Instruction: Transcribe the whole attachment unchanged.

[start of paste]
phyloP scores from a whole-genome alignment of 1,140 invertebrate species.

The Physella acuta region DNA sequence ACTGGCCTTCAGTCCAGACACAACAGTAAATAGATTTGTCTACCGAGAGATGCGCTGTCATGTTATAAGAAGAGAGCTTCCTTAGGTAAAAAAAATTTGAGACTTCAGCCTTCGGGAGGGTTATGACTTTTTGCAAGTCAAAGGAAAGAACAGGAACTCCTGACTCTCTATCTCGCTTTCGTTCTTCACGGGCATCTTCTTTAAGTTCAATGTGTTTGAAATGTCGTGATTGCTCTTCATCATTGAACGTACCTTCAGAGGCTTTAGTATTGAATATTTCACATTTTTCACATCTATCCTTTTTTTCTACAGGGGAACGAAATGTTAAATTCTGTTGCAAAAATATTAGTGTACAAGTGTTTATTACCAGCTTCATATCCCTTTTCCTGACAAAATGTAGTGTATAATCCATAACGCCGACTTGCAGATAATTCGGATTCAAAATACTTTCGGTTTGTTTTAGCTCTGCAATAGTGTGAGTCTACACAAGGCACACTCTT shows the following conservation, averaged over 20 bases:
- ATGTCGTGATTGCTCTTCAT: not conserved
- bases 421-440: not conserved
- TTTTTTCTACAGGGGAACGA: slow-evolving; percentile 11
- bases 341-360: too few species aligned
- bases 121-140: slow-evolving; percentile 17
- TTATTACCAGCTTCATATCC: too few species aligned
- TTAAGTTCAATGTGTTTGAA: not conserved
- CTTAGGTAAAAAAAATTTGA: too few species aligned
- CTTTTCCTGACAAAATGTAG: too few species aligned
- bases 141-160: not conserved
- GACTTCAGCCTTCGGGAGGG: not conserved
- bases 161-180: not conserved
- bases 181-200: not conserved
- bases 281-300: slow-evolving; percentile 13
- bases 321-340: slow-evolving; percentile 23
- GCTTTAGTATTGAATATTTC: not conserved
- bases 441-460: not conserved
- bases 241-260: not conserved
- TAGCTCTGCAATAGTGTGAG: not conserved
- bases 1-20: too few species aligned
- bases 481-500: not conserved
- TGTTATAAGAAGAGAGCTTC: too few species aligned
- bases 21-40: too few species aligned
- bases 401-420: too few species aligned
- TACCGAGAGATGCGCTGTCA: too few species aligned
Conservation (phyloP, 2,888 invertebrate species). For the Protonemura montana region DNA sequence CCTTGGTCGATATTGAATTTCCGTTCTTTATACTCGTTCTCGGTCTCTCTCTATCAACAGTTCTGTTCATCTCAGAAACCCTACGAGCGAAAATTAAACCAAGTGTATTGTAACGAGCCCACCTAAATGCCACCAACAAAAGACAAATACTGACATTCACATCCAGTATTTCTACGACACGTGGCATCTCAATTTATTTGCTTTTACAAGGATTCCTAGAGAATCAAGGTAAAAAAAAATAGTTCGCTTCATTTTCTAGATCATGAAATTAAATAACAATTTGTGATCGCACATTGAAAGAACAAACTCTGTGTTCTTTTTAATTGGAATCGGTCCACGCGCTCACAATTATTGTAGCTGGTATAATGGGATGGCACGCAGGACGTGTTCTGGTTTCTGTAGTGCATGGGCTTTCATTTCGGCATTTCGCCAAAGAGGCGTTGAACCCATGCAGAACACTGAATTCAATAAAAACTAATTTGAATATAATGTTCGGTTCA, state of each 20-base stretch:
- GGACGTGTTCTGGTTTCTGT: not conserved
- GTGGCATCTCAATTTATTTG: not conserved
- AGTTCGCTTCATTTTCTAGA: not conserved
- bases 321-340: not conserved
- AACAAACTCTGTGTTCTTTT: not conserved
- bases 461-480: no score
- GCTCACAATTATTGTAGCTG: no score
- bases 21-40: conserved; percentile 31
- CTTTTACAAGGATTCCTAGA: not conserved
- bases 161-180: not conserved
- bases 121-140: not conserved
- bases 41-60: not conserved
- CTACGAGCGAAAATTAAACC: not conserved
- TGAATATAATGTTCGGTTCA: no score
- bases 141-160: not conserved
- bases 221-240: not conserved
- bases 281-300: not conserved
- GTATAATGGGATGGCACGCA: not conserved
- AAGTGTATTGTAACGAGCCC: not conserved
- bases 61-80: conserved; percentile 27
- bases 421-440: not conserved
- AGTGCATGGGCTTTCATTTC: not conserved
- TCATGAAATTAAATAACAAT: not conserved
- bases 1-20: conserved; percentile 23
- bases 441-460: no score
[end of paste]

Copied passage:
phyloP scores from a whole-genome alignment of 1,140 invertebrate species.

The Physella acuta region DNA sequence ACTGGCCTTCAGTCCAGACACAACAGTAAATAGATTTGTCTACCGAGAGATGCGCTGTCATGTTATAAGAAGAGAGCTTCCTTAGGTAAAAAAAATTTGAGACTTCAGCCTTCGGGAGGGTTATGACTTTTTGCAAGTCAAAGGAAAGAACAGGAACTCCTGACTCTCTATCTCGCTTTCGTTCTTCACGGGCATCTTCTTTAAGTTCAATGTGTTTGAAATGTCGTGATTGCTCTTCATCATTGAACGTACCTTCAGAGGCTTTAGTATTGAATATTTCACATTTTTCACATCTATCCTTTTTTTCTACAGGGGAACGAAATGTTAAATTCTGTTGCAAAAATATTAGTGTACAAGTGTTTATTACCAGCTTCATATCCCTTTTCCTGACAAAATGTAGTGTATAATCCATAACGCCGACTTGCAGATAATTCGGATTCAAAATACTTTCGGTTTGTTTTAGCTCTGCAATAGTGTGAGTCTACACAAGGCACACTCTT shows the following conservation, averaged over 20 bases:
- ATGTCGTGATTGCTCTTCAT: not conserved
- bases 421-440: not conserved
- TTTTTTCTACAGGGGAACGA: slow-evolving; percentile 11
- bases 341-360: too few species aligned
- bases 121-140: slow-evolving; percentile 17
- TTATTACCAGCTTCATATCC: too few species aligned
- TTAAGTTCAATGTGTTTGAA: not conserved
- CTTAGGTAAAAAAAATTTGA: too few species aligned
- CTTTTCCTGACAAAATGTAG: too few species aligned
- bases 141-160: not conserved
- GACTTCAGCCTTCGGGAGGG: not conserved
- bases 161-180: not conserved
- bases 181-200: not conserved
- bases 281-300: slow-evolving; percentile 13
- bases 321-340: slow-evolving; percentile 23
- GCTTTAGTATTGAATATTTC: not conserved
- bases 441-460: not conserved
- bases 241-260: not conserved
- TAGCTCTGCAATAGTGTGAG: not conserved
- bases 1-20: too few species aligned
- bases 481-500: not conserved
- TGTTATAAGAAGAGAGCTTC: too few species aligned
- bases 21-40: too few species aligned
- bases 401-420: too few species aligned
- TACCGAGAGATGCGCTGTCA: too few species aligned
Conservation (phyloP, 2,888 invertebrate species). For the Protonemura montana region DNA sequence CCTTGGTCGATATTGAATTTCCGTTCTTTATACTCGTTCTCGGTCTCTCTCTATCAACAGTTCTGTTCATCTCAGAAACCCTACGAGCGAAAATTAAACCAAGTGTATTGTAACGAGCCCACCTAAATGCCACCAACAAAAGACAAATACTGACATTCACATCCAGTATTTCTACGACACGTGGCATCTCAATTTATTTGCTTTTACAAGGATTCCTAGAGAATCAAGGTAAAAAAAAATAGTTCGCTTCATTTTCTAGATCATGAAATTAAATAACAATTTGTGATCGCACATTGAAAGAACAAACTCTGTGTTCTTTTTAATTGGAATCGGTCCACGCGCTCACAATTATTGTAGCTGGTATAATGGGATGGCACGCAGGACGTGTTCTGGTTTCTGTAGTGCATGGGCTTTCATTTCGGCATTTCGCCAAAGAGGCGTTGAACCCATGCAGAACACTGAATTCAATAAAAACTAATTTGAATATAATGTTCGGTTCA, state of each 20-base stretch:
- GGACGTGTTCTGGTTTCTGT: not conserved
- GTGGCATCTCAATTTATTTG: not conserved
- AGTTCGCTTCATTTTCTAGA: not conserved
- bases 321-340: not conserved
- AACAAACTCTGTGTTCTTTT: not conserved
- bases 461-480: no score
- GCTCACAATTATTGTAGCTG: no score
- bases 21-40: conserved; percentile 31
- CTTTTACAAGGATTCCTAGA: not conserved
- bases 161-180: not conserved
- bases 121-140: not conserved
- bases 41-60: not conserved
- CTACGAGCGAAAATTAAACC: not conserved
- TGAATATAATGTTCGGTTCA: no score
- bases 141-160: not conserved
- bases 221-240: not conserved
- bases 281-300: not conserved
- GTATAATGGGATGGCACGCA: not conserved
- AAGTGTATTGTAACGAGCCC: not conserved
- bases 61-80: conserved; percentile 27
- bases 421-440: not conserved
- AGTGCATGGGCTTTCATTTC: not conserved
- TCATGAAATTAAATAACAAT: not conserved
- bases 1-20: conserved; percentile 23
- bases 441-460: no score